The intoxicated ones are those who are heavily influence by the power of those who are power holders. They desire acceptance from those individuals and fear rejection or a lack of acceptance from them because of the status or power they hold. Listen, power or status influence creates high degrees of admiration in such a way that the intoxicated ones fight to champion and preserve the thoughts and actions of those in power. When you are intoxicated, your thoughts are no longer your thoughts, but an extension of the thoughts of those in power. So not only do you support the bad ideas, you also oppose those who speak up against such ideas. Thus I have come to realize that intoxicated leaders or team members are actually saying what’s on their minds;  the problem is, what’s on their minds is usually whatever the person in power has (directly or indirectly) placed there.

Groupthink Suffocation

    The suffocated ones, on the other hand find themselves in an organizational twilight zone. They know they are seeing supposedly very smart people continue to make very stupid decisions. They feel trapped; not being able to say what they are really thinking because of the overwhelming backlash that usually comes from their questions, points of concern or opposing ideas. When toxicity levels reach a breaking point, the suffocated ones snap and act out of character. They can’t take it anymore and usually they just say whatever is on their mind, at this point however, it is said with no filters what so ever.  This lashing out or out of character response in the moment comes from built up emotions that can no longer be contained. Unfortunately, this type of behavior only reinforces groupthink by devaluing or eliminating those who think differently and justifying it due to their out of character behavior.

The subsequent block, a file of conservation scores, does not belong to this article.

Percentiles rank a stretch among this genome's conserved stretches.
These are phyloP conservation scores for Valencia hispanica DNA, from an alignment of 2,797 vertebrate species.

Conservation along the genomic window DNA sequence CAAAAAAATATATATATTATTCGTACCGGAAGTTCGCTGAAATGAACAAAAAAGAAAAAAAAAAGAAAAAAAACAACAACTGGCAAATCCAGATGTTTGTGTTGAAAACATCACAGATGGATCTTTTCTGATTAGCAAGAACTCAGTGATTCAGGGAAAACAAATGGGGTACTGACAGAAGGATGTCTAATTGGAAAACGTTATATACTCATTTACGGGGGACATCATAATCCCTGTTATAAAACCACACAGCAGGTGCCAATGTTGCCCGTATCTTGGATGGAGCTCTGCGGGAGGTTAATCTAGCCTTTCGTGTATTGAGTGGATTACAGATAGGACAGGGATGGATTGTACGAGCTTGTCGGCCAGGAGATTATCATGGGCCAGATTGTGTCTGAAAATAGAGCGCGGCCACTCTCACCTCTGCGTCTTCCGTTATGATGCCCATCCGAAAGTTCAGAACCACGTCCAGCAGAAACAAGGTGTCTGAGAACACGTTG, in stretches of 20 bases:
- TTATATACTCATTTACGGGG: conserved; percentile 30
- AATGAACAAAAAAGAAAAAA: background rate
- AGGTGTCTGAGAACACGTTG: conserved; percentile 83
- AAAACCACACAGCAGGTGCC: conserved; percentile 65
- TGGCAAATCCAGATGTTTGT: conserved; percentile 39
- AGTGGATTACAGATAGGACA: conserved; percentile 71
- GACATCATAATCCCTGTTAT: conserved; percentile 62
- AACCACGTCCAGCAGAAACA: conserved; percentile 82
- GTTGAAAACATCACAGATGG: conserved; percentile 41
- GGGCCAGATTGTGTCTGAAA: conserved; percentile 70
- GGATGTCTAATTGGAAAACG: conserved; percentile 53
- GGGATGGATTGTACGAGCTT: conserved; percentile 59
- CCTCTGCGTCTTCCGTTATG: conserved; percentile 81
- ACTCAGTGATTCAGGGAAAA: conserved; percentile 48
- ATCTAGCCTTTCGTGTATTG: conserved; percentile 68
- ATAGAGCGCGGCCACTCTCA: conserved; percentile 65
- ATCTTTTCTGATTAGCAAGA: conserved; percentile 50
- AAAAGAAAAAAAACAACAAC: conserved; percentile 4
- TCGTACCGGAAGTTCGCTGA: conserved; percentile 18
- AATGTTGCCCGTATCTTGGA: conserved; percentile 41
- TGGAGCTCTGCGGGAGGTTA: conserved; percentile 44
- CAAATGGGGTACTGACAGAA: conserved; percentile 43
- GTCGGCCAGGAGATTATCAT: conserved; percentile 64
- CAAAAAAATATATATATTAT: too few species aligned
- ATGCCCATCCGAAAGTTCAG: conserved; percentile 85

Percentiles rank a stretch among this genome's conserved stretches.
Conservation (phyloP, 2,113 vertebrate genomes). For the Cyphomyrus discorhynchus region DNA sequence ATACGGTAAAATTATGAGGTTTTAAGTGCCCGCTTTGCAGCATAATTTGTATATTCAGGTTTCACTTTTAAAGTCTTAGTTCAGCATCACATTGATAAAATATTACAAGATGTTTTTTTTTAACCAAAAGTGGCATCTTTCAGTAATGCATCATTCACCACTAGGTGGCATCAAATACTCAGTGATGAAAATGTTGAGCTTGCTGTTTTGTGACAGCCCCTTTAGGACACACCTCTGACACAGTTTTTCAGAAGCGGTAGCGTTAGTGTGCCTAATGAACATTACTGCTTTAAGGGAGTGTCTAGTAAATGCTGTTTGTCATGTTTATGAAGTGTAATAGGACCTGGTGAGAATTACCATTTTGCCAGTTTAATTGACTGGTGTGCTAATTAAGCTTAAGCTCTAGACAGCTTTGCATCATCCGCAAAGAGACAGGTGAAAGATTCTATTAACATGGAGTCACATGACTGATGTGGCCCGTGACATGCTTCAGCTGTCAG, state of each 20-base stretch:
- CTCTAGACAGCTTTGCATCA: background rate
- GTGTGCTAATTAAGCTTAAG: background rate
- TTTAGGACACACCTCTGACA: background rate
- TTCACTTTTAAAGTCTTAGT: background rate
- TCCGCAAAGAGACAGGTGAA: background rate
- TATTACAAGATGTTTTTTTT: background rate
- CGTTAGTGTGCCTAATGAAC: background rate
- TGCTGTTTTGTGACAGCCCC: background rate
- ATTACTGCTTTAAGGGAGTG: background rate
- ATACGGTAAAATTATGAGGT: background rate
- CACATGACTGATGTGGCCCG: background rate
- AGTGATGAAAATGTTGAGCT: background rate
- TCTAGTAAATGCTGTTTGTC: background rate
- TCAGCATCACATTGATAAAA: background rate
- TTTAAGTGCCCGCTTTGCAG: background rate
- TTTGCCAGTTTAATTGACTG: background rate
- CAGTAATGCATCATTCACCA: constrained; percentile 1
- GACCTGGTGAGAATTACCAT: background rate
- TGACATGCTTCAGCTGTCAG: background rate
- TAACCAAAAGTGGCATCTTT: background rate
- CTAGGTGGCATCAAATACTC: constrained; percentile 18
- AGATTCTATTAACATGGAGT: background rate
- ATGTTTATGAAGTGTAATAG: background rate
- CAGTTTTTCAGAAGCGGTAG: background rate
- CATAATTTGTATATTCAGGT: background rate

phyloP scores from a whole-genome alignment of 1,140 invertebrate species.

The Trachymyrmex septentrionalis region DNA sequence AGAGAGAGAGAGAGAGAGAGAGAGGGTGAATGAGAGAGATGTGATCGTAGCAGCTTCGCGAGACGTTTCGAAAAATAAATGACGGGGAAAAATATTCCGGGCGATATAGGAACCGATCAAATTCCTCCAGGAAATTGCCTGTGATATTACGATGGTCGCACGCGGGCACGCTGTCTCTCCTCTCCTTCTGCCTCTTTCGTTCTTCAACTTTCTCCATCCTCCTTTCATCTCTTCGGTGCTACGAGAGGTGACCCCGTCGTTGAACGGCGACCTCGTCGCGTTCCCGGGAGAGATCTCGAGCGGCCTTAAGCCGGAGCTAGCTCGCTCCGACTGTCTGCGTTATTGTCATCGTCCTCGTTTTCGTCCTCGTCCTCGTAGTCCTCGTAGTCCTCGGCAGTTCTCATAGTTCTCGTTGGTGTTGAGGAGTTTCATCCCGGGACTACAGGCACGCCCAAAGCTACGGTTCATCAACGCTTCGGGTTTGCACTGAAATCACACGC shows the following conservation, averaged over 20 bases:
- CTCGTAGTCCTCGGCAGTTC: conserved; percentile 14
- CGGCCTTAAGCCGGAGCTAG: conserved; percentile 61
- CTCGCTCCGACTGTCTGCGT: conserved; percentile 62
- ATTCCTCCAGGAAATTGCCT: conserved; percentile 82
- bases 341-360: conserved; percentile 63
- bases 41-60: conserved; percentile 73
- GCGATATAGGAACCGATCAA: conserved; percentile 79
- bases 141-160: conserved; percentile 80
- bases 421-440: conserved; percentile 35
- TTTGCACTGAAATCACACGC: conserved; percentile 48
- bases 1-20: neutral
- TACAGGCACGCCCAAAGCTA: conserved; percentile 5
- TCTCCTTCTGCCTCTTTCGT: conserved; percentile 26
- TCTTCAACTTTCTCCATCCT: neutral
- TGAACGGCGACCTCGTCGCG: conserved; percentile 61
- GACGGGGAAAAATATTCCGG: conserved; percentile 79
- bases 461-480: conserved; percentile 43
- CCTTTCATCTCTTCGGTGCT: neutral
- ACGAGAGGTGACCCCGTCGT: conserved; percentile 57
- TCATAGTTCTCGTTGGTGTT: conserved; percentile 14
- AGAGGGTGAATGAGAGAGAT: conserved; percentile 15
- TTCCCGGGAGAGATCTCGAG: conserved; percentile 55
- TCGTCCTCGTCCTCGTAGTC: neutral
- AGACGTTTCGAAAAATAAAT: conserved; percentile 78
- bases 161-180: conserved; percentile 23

To avoid intoxicated and suffocated minds in an organization, leaders must become intentional about the following practices:

1. Create a culture of empowerment: 
True empowerment involves power holders actually giving some of their power to others, thus lessening their own direct influence and increasing the influence of others.

2.Create a culture of high level dialogue: 
Encourage and challenge people to come prepared to add something of value to the conversation. This helps team members focus on developing their own thoughts and ideas.

3. Ask open-ended questions: 
This prevents from directly or indirectly placing thoughts into the minds of those who are easily intoxicated by influential leaders. When no responses come, this tells you they are merely waiting to be told what to think. Don’t take the bait!

4. Use your independent thinkers as pulse checkers: 
When their frustration levels are increasing, it is probably because people in the room have stopped thinking (for themselves especially). Acknowledge their value and ask them if they think things are heading in the right direction.

When the culture isn’t toxic, organizational leaders will began to truly experience the value of saying to their team, “Tell me what’s on your mind.”